last night by an angry mob numbering
several hundred and tHelr mutilated
bodies left on the common. The first
victim was shot and instantly killed in
the station house, the second was taken
to the park, whore he was hanged and
then riddled with bullets and cut to
pieces. Both whites and negroes are
enraged and In arms.
More trouble Is hourly expected. The
trouble grew out of the murder of Chief
Bud Wllmotb, July 23. Several other
arrests had been made and lynching
seemed Imminent on every side. The
dead blacks were caught near Boiling
ton and wore locked up there, officers
fearing lynching if taken to IClklns,
Negroes are leaving on every train.
QUEBEC MONASTERY BURNED.
Home of Trappist Monks Destroyed.
All Members of Order Escape.
By exclusive wire from The Associated 1'ics.
Oko, Quebec, July 24. The celebiated
mounstery of La Trnppe wus destroyed
by fire last night. The loss Is $300,000 and
the Insurance Jloo.OOO, Thero were nlneu
sevnn monks from all parts of the world
In the monastery, all of whom escaped
and are now housed 'In tho Agricultural
college, half a mllb awav. Ten thou
sand gallons of elder nnd 1,000 gallons of
wine were destioyed. Tho vestments and
holy vessels of the chinch wcio saved.
Tho tiro, which started, no one knows
how, about 5 o'clock, was fed by a strong
wind nnd burned until 1 o'clock this
moinlng, notwithstanding the eft'oits of
priests, monks and laymen employed
about tho building, headed by Don .Marie
Antonle, tho prior, and assisted by tho
thirty-odd pupils of the Agrlciiltma) col
lege to extinguish It. The Haines de
stroyed every vestlgo of the niugnhlceut
building, which lequlred many yeais to
build. This moinlng only the four big
Two monks, Brother Seraphim, who
xvas blind, and another bi other, whoso
name cannot be learned, and who was
suffeiliig from consumption, wero res
cued from tho top lloor by priests at tint
risk, of their lives, it Is feared they will
Taft Leaves Italy, f
By Exclusive Whe fiom'llie Associated 1'icss.
Naples, July 2l.-The Got man steamor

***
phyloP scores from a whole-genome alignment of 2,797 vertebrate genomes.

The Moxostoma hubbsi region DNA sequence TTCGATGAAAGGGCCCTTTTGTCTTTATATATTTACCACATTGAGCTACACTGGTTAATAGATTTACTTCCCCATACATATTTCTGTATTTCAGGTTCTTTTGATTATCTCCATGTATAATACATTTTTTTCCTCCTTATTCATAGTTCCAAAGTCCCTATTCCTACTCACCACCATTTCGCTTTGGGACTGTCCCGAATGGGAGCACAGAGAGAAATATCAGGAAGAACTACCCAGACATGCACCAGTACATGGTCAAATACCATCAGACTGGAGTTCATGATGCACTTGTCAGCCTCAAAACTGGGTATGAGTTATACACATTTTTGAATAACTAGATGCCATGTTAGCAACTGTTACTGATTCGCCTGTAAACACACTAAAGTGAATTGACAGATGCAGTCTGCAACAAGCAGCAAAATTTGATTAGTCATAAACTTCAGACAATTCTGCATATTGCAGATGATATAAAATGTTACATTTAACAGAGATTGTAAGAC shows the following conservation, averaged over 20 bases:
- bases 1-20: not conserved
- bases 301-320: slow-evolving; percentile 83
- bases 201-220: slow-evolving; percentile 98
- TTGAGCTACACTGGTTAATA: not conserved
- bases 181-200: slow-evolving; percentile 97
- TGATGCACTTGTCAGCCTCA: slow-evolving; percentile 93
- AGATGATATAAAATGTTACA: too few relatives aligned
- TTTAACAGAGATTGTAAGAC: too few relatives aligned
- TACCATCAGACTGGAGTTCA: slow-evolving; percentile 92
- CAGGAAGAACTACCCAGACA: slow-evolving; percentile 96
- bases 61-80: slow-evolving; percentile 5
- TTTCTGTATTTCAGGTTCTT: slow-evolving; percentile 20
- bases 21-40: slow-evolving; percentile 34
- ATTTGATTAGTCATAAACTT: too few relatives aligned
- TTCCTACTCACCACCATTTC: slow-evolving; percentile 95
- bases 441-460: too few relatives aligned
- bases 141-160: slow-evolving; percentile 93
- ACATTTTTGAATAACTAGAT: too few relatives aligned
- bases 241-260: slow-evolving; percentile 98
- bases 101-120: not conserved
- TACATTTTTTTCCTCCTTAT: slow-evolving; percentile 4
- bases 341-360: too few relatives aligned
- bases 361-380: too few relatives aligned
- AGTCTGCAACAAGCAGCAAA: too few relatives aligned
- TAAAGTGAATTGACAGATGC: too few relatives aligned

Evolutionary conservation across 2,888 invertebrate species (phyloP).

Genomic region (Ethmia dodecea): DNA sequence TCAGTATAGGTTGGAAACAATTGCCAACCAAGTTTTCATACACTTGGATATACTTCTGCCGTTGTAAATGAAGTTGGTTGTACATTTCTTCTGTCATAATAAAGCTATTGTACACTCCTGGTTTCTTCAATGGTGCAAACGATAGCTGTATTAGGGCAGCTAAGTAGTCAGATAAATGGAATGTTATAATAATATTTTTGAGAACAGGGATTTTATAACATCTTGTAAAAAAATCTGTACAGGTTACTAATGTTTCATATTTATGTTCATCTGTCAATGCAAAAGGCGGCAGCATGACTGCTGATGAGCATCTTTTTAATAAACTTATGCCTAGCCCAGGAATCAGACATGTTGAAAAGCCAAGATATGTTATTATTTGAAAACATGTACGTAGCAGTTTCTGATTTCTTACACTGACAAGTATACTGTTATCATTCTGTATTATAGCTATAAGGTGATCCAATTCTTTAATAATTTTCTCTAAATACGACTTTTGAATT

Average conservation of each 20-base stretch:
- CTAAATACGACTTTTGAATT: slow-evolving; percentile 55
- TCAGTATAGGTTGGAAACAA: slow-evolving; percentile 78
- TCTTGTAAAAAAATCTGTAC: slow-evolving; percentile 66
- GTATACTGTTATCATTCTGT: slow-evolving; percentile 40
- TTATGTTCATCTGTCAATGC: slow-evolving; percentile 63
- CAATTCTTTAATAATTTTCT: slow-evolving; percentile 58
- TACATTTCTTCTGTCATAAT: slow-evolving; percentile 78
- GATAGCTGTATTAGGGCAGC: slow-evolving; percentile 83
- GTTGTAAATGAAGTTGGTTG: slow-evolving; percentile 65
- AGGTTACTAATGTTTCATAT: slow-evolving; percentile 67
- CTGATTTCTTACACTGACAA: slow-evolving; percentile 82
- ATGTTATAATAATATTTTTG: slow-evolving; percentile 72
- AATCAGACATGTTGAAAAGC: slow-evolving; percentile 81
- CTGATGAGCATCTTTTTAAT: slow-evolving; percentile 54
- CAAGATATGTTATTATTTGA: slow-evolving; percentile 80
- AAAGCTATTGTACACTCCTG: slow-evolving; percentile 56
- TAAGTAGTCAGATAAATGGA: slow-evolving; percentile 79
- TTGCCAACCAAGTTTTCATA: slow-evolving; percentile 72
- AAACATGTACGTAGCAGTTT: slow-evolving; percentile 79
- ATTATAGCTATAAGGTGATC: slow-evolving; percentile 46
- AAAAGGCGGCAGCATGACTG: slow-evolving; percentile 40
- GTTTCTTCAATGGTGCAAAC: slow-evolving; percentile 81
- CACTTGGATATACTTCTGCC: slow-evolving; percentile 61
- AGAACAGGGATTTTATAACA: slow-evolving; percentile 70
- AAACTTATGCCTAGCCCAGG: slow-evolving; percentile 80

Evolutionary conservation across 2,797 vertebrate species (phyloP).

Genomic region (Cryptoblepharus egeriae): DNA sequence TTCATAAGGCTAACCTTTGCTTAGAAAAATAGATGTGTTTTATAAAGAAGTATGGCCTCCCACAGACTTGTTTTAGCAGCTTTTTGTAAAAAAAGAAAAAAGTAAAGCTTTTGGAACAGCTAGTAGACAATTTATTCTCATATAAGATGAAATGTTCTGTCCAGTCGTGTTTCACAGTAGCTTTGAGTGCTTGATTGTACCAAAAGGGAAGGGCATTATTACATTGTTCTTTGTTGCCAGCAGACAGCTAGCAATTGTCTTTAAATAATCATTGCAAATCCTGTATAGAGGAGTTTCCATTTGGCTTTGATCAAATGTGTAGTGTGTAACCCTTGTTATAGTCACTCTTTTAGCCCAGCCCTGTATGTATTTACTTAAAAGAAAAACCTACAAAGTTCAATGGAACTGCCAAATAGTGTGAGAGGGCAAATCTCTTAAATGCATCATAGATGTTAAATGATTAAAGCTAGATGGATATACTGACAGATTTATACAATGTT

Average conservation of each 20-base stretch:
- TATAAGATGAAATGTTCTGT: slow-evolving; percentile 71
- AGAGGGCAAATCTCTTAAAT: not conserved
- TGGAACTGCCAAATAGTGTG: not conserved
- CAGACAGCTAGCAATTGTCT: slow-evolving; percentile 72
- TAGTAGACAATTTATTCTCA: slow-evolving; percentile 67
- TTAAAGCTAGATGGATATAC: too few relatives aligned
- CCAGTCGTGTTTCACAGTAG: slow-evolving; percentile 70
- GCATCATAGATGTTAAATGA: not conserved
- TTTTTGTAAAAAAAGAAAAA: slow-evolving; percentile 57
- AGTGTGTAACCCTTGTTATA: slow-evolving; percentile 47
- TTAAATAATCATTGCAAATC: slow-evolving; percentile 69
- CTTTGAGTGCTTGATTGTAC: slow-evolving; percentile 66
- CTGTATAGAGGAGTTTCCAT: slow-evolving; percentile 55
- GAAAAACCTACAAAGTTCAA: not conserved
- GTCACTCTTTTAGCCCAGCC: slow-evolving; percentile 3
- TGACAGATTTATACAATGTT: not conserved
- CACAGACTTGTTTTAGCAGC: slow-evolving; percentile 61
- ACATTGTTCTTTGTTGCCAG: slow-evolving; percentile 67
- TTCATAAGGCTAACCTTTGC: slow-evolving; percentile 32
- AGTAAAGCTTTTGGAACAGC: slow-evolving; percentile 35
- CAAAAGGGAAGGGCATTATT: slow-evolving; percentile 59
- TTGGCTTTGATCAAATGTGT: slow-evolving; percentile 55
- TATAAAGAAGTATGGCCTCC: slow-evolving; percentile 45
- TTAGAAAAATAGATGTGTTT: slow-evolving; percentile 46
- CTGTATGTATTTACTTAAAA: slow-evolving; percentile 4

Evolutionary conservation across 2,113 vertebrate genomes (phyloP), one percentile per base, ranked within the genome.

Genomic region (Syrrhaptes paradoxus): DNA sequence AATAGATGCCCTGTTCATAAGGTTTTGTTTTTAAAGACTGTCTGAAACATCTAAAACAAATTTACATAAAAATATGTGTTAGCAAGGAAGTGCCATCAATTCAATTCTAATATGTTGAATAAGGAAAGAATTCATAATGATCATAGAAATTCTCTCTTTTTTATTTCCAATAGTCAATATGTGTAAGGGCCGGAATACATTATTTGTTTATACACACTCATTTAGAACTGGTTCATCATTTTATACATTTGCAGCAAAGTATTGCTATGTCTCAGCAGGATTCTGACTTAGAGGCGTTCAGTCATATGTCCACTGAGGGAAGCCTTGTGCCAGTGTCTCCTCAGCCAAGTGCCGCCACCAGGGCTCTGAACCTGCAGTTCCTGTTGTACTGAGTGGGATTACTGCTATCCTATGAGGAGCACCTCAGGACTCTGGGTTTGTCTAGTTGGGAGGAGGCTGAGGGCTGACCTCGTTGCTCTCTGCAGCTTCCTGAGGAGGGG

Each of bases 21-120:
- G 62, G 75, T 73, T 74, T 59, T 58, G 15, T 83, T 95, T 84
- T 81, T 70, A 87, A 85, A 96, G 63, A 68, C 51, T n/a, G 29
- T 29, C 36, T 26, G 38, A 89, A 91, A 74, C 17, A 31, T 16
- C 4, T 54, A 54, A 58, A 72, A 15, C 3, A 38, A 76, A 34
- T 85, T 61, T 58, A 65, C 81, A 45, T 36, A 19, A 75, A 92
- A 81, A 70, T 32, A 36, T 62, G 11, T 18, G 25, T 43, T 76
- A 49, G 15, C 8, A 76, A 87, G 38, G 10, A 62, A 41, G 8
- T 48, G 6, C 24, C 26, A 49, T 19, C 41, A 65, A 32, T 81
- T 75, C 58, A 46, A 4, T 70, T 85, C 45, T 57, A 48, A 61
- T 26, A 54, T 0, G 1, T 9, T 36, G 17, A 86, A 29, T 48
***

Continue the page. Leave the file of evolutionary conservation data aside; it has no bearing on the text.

Princess Irene, which sailed today for
Manila took among her passengers Gov
ernor Taft, Judge Smith and Secretury
Carpenter, Captain Strother, of Governor
Taft.'s party, was not well and sailed for
New York on the steamer Alter today.
Barn Struck by Lightning.
By Exclusive Wire from The Associated I'rets.
Lancaster, Pa., July il TJie barn of
Jucob Y.aok, at Eden, was stiuck by
lightning 'this afternoon and totally de
stroyed, togother With the tobacco shed
and other buildings and tho crops or a
hundred-acre farm. The loss will be 1100,-000.
Dr. Bruan and Dr. Shcpard Pro
duce Their Prescription Blanks
and Do Business.
Before the New England Democratic:
League Two Eminent 'Expounders
of Jefferson Politics Try Their
Voices at Telling How the Incubus
of Demoralization Can Be Lifted
from Their Party's Standard Tho
Peerless Leader from Nebraska Has
Apparently Not Yet Decided Just
Which Issue Should Be Para
mounted. By Kxclmlvc Ire from The Associated Press. ,
Nantasket', Mass., JUIy 24. In a
great tent on the shore. of Massachu
setts Bay, for hours today, a throng
of men'and not a few women listened
to orators from various parts of the
United States as they dellx-ercd ad
dresses upon the principal political is
sues of the day from the Democratic
point of view. The speechmaklng fol
lowed a banquet, the first given by the
recently organized New England Dem
ocratic league, at which about 300 per
sons wero present. P. A. Collins, for
mer consul general to London and now
mayor of Boston, was presiding officer,
and William J. Bryan, twice Demo
cratic presidential candidate; Edward x
M. Shepard, of New York, and Senator
Carmack.of Tennessee, made nddresses,
Senator Bailey, of Texas, was expected